Relied upon by big institutional and individual investors across the world, this granular morning newsletter distills the latest and most vital market developments and insures that you are always in the know.
In preparation for BYI's FQ4 2013 earnings release tomorrow, we’ve put together the recent pertinent forward looking company commentary.
(see our SHFL/BYI CONF CALL NOTES on 07/16/2013)
NORTH AMERICAN REPLACEMENT VOLUME
INTERNATIONAL GAME SALES
CANADA & SOUTH AFRICA
Throughout the last 9 months (as US growth went from slowing to stabilizing to accelerating) markets have provided us plenty of opportunity to get into growth related asset classes and out of slow growth ones. August to-date is no different:
1. Utilities (XLU) are the most overvalued slice of the slow-growth equity pie (with hyper-overvalued securities like MLPs within this Sector Style Risk). XLU is down -1.38% for August to-date (versus SPY +0.5%)
2. Tech (XLK) and Basic Materials (XLB) are up the most for August to-date at +2.11% and +2.45% respectively. Both are traditionally considered “growth” sectors but for very different reasons. AAPL is not CAT.
Where could we be wrong? Our research on something like Caterpillar (CAT) has been bearish, but now the market signal is stress testing our conviction in maintaining that position. If CAT were to close above my long-term TAIL risk line of $88.67 and hold that level on some real volume, my risk management process stops me out of the position.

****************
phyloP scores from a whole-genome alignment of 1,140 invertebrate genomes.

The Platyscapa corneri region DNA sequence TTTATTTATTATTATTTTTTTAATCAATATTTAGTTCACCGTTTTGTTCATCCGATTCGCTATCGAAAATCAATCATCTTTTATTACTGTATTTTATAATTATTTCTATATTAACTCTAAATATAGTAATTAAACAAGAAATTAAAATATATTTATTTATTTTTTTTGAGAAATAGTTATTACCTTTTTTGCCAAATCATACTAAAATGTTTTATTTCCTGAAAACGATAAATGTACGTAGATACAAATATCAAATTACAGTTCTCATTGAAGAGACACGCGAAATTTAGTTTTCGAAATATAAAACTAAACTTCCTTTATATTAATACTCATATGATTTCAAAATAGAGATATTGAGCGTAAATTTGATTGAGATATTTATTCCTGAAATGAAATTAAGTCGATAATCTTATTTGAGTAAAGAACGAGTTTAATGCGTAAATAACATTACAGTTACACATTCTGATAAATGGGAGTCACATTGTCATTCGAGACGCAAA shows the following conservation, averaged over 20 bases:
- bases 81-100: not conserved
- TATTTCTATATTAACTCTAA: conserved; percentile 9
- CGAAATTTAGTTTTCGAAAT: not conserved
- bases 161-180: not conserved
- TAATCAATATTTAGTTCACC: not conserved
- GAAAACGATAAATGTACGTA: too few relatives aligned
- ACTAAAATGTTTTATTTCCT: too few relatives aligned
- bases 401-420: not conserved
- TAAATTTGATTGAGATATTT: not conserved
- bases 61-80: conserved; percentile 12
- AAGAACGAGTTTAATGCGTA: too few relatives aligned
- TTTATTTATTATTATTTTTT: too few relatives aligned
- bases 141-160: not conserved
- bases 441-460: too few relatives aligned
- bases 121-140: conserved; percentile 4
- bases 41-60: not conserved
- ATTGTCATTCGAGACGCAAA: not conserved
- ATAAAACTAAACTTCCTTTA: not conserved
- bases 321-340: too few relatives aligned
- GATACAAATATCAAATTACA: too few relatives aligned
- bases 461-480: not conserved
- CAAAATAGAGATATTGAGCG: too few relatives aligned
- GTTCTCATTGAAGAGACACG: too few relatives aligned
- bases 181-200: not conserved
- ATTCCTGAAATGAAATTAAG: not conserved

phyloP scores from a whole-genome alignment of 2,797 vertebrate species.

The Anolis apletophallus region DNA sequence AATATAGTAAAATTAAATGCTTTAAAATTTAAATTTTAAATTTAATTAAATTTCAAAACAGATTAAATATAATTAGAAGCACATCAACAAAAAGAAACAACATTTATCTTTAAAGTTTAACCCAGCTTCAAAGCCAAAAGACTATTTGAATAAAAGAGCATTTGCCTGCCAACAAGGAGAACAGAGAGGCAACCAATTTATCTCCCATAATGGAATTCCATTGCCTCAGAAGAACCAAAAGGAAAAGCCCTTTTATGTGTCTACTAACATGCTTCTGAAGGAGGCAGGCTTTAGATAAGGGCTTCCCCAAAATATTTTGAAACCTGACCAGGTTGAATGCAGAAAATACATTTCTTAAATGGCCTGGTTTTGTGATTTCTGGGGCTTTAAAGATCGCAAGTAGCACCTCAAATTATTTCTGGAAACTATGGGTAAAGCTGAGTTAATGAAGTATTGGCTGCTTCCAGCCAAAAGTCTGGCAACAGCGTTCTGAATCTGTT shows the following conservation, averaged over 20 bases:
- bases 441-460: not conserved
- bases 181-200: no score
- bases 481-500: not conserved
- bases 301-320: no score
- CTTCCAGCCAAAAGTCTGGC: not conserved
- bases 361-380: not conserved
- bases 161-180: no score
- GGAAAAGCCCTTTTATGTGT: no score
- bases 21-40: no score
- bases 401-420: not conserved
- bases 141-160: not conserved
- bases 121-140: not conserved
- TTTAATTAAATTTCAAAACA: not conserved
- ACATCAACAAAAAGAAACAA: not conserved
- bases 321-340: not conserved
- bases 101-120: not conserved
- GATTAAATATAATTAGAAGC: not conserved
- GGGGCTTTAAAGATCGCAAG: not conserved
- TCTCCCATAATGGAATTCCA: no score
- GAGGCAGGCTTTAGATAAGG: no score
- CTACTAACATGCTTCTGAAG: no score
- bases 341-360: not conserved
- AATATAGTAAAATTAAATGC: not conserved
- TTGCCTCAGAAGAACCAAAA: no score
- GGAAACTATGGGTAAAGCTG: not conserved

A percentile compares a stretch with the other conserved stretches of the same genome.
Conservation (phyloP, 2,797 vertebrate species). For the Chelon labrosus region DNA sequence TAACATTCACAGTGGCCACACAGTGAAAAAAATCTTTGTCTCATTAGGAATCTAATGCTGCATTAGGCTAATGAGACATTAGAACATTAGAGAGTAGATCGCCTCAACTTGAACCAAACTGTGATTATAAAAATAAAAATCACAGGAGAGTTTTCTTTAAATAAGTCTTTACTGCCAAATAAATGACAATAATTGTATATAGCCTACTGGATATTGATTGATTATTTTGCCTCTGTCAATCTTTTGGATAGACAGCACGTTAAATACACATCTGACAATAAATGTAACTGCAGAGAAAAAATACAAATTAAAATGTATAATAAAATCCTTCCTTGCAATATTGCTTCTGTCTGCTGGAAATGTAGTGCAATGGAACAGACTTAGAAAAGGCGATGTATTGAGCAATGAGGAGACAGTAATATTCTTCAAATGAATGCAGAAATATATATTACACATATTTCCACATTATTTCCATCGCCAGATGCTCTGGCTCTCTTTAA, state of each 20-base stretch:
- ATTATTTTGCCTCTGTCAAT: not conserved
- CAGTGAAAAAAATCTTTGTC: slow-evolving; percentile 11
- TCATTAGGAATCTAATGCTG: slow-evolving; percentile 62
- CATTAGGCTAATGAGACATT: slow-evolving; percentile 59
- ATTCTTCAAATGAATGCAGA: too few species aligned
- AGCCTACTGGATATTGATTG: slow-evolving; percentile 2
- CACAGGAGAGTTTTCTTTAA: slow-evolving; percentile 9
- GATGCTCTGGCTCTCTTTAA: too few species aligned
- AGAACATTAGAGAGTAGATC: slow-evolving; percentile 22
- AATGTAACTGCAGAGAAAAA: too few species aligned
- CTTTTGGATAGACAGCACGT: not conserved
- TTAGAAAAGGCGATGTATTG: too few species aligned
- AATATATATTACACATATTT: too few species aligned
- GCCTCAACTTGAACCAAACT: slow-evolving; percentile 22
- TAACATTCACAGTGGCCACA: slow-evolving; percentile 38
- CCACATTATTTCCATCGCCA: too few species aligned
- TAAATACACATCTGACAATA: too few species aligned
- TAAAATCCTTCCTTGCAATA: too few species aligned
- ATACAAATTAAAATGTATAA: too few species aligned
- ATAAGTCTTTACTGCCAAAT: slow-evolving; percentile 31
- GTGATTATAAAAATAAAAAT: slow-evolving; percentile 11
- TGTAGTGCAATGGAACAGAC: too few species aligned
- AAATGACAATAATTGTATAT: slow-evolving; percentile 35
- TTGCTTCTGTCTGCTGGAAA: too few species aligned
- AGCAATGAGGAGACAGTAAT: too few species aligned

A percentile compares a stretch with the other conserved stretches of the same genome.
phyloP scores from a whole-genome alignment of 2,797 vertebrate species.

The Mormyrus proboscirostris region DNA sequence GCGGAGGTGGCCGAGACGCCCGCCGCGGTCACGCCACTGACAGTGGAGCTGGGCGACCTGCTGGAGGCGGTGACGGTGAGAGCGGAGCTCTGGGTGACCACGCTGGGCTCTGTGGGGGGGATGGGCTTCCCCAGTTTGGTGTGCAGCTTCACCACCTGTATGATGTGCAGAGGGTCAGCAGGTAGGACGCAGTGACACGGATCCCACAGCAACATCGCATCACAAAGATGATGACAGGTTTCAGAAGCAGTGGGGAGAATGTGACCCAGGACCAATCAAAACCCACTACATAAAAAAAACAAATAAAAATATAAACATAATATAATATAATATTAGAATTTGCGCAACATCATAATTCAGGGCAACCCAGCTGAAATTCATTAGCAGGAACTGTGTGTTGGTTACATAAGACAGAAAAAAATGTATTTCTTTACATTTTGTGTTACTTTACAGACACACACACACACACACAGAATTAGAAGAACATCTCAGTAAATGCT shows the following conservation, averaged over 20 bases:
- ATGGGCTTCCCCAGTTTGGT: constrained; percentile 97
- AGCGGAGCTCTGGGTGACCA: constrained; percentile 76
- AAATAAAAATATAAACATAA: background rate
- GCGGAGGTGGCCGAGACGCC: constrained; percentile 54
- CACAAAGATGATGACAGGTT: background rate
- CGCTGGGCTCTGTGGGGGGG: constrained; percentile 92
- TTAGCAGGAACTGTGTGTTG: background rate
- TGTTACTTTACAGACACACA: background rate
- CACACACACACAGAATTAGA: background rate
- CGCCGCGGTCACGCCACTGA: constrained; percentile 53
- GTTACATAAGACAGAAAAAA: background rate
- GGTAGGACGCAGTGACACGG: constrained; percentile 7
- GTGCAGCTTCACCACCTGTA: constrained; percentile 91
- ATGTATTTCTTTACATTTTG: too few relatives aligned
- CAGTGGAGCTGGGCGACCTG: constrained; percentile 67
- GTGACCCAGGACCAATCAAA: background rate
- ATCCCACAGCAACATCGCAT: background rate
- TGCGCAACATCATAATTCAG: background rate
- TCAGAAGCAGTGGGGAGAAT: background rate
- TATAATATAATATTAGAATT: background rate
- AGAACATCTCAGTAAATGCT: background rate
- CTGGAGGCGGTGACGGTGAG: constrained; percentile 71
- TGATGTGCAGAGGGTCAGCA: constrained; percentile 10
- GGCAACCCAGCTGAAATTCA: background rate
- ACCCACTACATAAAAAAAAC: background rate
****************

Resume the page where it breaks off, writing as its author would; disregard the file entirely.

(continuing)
Do I live my market life from looking inside our portfolio of ideas or from the outside looking in? The truth is that I do both. It’s a learning process. Whenever I ignore the outside, top-down, macro market signals, I will be reminded that volatility lives on the other side of my position’s underlying assumptions. And not in a good way.
#RatesRising and #DebDeflation remain two of our Top-3 Global Macro Themes here in the third quarter of 2013.
They are both playing out as a) U.S. economic data delivers sequential #GrowthAccelerating in July and b) Jackson Hole gets discounted as a hawkish event.
The 10-Year Treasury is now yielding 2.71%. It's a nice step up of higher-lows and higher-highs. We are now up +14 basis points month over month.
Bottom line: #RatesRising has epic reverberations. Epic implications. That is why we are banging this drum so loudly.
Hosted by Hedgeye CEO Keith McCullough at 9:00am ET, this special online broadcast offers smart investors and traders of all stripes the sharpest insights and clearest market analysis available on Wall Street.